Y = AB'D' + ACD' + BC + B'C' + BD + C'D

How might we generate these terms through purely Boolean algrebraic manipulations? The technique is probably best see by looking at the simplest non-trivial case:

Y = AB + A'C

Y = AB(1+C) + A'C(1+B)

Y = AB + ABC + A'C + A'BC

Y = AB + A'C + (ABC + A'BC)

Y = AB + A'C + (A + A')BC

Y = AB + A'C + BC

It might be worth noting that a very brute force approach could be taken to producing consensus terms. Namely, go through every pair of terms and, if there exists a variable that is complemented in one and uncomplemented in the other, remove that variable and perform a logical AND on all of the remaining variables from both terms. So for the above example:

ACD' + BC => False (No complemented/uncomplemented variable)

A(C)D' + B'(C') => AB'D'

A(C)D' + (C')D => A(DD') = False

AC(D') + C'(D) => A(CC') = False

(B)C + (B')C' => (CC') = False

B(C) + B'(C') => (BB') = False

B(C) + (C')D => BD

B'C' + C'D => False (No complemented/uncomplemented variable)

Notice how terms that violate the requirement that there be only a single complemented/uncomplemented variable amongst the pair of terms take care of themselves since any other such variables force the consensus term to False.

Now that we know how to generate the consensus terms, let's examine how to identify consensus terms so that we can eliminate them, if that is our desire. We could apply the brute force approach and generate all of the consensus terms there are and then, having generated them, we would know that any existing terms that match them are, therefore, consensus terms themselves and can be eliminated. In practice, the easiest way to identify existing consensus terms is not far removed from this. Just as a little bit of practice allows you to quickly generate missing consensus terms, so too will that same practice allow you to generate all of the consensus terms and match them up against existing terms.

While this might be the practical way, it is worth understanding the rigorous Boolean algebraic way that a consensus term can be eliminated. This is basically done by reversing the steps shown in generating it and the concept is pretty simple -- a consensus terms is nothing but a term in which all of the combinations that it covers are also covered by other terms. So just break it up and then absorb the individual combinations into those other terms.

Y = AB + A'C + BC

Let's assume that we don't recognize that the BC term is actually a concensus term. We do know that if it IS a consensus term, that we must have at least two other terms, one that includes A and the other A'. So we can expand our potential consensus term as follows:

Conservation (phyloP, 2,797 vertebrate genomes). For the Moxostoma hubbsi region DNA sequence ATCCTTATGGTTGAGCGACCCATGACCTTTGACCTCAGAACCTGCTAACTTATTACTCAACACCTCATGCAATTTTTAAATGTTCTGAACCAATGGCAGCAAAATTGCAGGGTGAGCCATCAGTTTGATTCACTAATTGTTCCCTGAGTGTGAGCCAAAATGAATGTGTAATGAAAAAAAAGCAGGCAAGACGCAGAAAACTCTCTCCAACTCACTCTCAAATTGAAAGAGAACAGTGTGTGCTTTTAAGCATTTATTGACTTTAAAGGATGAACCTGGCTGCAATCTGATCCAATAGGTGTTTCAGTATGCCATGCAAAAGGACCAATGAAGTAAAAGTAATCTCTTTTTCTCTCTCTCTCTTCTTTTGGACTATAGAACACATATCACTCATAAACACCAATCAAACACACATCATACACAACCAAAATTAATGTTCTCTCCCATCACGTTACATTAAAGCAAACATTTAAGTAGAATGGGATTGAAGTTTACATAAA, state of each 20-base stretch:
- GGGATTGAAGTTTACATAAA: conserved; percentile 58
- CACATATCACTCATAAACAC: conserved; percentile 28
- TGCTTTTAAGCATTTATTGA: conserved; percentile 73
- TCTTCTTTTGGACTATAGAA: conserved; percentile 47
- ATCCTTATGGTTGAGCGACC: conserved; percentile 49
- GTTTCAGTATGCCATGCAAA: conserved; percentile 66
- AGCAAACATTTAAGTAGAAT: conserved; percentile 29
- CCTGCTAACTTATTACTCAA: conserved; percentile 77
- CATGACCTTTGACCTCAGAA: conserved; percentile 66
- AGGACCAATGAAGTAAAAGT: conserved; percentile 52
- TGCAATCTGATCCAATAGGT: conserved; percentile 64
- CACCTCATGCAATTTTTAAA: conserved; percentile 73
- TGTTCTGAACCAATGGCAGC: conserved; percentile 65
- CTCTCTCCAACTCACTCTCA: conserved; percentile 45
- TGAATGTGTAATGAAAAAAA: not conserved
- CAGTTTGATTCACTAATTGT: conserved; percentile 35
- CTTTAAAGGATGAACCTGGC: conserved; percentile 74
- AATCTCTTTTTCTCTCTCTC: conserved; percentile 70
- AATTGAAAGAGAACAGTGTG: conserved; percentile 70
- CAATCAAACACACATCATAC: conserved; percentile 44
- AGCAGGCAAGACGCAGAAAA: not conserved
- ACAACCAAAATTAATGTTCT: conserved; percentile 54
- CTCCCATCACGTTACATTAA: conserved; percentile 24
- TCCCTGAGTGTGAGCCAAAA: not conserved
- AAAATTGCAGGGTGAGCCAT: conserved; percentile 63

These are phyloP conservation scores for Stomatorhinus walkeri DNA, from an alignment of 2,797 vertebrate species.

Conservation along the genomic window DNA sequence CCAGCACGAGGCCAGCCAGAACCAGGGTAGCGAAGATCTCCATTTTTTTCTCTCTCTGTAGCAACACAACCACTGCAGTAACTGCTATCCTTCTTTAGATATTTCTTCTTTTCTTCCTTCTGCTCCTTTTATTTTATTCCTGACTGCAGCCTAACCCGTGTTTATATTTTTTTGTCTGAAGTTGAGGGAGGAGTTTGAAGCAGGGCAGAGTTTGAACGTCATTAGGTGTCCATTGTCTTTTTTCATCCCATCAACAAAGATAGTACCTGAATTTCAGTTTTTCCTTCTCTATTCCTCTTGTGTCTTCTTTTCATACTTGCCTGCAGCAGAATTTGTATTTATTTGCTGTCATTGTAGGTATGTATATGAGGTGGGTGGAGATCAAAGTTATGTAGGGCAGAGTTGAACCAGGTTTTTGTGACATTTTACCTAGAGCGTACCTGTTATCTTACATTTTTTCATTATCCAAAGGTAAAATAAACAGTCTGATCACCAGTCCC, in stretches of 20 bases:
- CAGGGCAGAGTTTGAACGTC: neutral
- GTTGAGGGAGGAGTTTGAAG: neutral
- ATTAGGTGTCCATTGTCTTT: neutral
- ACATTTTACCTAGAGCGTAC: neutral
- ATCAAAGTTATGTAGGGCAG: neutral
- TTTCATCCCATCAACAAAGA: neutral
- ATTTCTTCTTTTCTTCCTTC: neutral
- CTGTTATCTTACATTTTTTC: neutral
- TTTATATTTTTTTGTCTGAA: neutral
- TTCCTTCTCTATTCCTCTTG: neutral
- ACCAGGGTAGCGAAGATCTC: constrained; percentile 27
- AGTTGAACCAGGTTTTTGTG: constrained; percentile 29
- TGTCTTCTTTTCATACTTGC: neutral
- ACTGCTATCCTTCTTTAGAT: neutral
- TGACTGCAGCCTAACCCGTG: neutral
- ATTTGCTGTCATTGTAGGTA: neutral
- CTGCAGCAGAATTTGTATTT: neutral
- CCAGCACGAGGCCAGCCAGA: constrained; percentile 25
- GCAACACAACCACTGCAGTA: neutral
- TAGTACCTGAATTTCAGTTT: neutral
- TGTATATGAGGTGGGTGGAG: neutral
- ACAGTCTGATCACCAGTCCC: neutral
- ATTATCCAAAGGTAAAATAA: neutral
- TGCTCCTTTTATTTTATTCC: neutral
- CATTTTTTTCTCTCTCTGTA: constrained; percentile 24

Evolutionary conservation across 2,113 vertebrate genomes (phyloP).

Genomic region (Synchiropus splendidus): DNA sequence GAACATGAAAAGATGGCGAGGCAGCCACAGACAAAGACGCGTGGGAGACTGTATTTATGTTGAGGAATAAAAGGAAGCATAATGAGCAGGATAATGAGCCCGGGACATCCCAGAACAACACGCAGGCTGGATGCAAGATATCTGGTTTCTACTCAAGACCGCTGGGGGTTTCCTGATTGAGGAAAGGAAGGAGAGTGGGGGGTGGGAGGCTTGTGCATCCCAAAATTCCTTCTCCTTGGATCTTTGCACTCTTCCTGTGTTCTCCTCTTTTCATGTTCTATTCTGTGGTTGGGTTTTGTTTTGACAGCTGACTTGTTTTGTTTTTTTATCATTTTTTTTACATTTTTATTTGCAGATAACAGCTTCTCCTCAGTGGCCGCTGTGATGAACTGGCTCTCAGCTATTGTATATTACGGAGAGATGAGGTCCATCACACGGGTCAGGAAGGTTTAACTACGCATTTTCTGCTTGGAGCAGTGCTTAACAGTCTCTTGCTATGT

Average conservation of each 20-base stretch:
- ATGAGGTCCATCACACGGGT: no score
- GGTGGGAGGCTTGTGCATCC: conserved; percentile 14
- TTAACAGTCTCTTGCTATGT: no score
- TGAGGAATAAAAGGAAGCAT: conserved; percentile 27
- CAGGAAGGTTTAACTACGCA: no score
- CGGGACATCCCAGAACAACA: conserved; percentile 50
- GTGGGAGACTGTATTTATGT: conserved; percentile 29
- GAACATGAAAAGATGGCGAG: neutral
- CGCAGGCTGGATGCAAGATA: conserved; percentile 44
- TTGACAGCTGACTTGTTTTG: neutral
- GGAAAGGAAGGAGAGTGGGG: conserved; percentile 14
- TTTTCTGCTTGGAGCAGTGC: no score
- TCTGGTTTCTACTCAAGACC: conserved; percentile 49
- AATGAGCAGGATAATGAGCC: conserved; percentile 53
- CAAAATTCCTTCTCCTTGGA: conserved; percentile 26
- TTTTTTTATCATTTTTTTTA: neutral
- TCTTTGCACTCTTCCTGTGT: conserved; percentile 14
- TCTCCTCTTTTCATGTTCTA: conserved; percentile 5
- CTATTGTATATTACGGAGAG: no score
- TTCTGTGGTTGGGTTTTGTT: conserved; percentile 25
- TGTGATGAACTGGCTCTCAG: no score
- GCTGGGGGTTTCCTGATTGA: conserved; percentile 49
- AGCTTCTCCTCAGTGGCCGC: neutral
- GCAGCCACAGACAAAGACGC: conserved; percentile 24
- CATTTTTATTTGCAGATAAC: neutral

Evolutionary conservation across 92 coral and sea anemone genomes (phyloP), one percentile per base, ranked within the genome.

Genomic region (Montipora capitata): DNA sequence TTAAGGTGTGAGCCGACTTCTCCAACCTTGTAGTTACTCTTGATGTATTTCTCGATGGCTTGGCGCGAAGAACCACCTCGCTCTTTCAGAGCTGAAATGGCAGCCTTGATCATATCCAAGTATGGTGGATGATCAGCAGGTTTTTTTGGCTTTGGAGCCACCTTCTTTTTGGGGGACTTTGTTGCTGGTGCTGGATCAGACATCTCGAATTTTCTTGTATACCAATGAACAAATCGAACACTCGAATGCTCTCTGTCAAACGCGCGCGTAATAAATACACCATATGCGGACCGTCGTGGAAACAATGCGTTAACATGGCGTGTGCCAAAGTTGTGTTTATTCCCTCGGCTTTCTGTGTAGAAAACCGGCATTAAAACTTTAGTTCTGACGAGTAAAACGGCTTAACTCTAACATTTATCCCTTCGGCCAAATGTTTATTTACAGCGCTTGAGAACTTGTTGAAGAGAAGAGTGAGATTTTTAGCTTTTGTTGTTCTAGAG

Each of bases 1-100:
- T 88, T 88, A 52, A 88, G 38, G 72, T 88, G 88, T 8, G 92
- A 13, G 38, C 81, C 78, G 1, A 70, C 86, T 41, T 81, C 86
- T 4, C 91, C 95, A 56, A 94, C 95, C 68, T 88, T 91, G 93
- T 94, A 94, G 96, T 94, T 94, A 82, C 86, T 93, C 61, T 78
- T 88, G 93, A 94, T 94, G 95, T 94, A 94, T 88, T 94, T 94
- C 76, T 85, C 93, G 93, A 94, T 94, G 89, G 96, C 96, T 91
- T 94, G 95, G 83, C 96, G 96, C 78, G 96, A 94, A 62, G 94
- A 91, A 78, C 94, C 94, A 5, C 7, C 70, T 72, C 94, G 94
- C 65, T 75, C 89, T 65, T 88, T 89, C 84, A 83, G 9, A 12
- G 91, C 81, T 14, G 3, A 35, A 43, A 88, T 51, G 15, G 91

Y = AB + A'C + (A + A')BC

Y = AB + A'C + ABC + A'BC

Now we can see if we can simplify things by factoring out common combinations:

Y = (AB + ABC) + (A'C + A'BC)

Y = AB(1+C) + A'C(1+B)

Y = AB + A'C

It would not be too difficult to simply apply this technique to every term that MIGHT be a consensus term, requiring only that at least one pair of others terms exist having the needed complemented/uncomplemented variable that is missing in the candidate consensus term.

First, don't let fancy terminology confuse you. The name 'consensus term' was coined by Willard Van Orman Quine in 1955, although the concept had been introduced by Archie Blake in 1937. If it helps, realize that he could have called them "poodle terms" after his favorite type of dog. Having said that, he did choose the name with the intent of conveying meaning, so it is worth touching on that. The notion of a "consensus" generally means several viewpoints coming together and, between them, arriving at a solution that no single viewpoint captured individually. In the case of Boolean logic, the notion is remarkably similar -- two terms, when considered together, permit a third term to be identified that would not be true except for the contribution of both original terms.

This is best demonstrated by a simple example. Consider the following logic expression:

Y = A'B + AC

What is far from obvious, is that this is equal to

Y = A'B + AC + BC

To see that this is indeed the case, let's enumerate the truth table and each of these terms:

A|B|C| Y |A'B|AC|BC

0|0|0| 0 | 0 | 0| 0

0|0|1| 0 | 0 | 0| 0

0|1|0| 1 | 1 | 0| 0

0|1|1| 1 | 1 | 0| 1

1|0|0| 0 | 0 | 0| 0

1|0|1| 1 | 0 | 1| 0

1|1|0| 0 | 0 | 0| 0

1|1|1| 1 | 0 | 1| 1

As you can see, the rows that are covered by the term BC are completely covered by the original two terms -- but that it requires BOTH of the original terms to cover them. Hence the term BC is produced by the 'consensus' of the other two terms.

So why bother? What utility does this have?

There are actually two very practical uses for this property. If you are attempting to minimize a Boolean expression and were given the second form above having three terms, you could eliminate the final term as being redundant and get the first expression having just two terms. But, of course, you could only do that if you could identify that the term BC is truly redundant. But it turns out that, in designing real-world logic systems that are reliable, we often want to start with an expression such as the first one and add any consensus terms explicitly to it. In doing so, we eliminate so-called "static-1 hazards" from our design.

To see what a static-1 hazard is, consider the first equation under the conditions that all three inputs are True:

Y = A'B + AC = (0)(1) + (1)(1) = 1

Now let A go from True to False. The end result is

Y = A'B + AC = (1)(1) + (0)(1) = 1

So our system will put out a logic True both before and after the change. In other words, the output should remain 'static' at a '1' level, or 'static-1', throughout this transition. But think of the mechanics involved. We have two AND gates (or however the logic is ultimately implemented) whose outputs are OR'ed together and during this transition an input to each of them is changing. Since nothing changes instantaneously or simultaneously, one of those AND gates will output its new level before the other. If the first one changes first, then we go through the follwing sequence: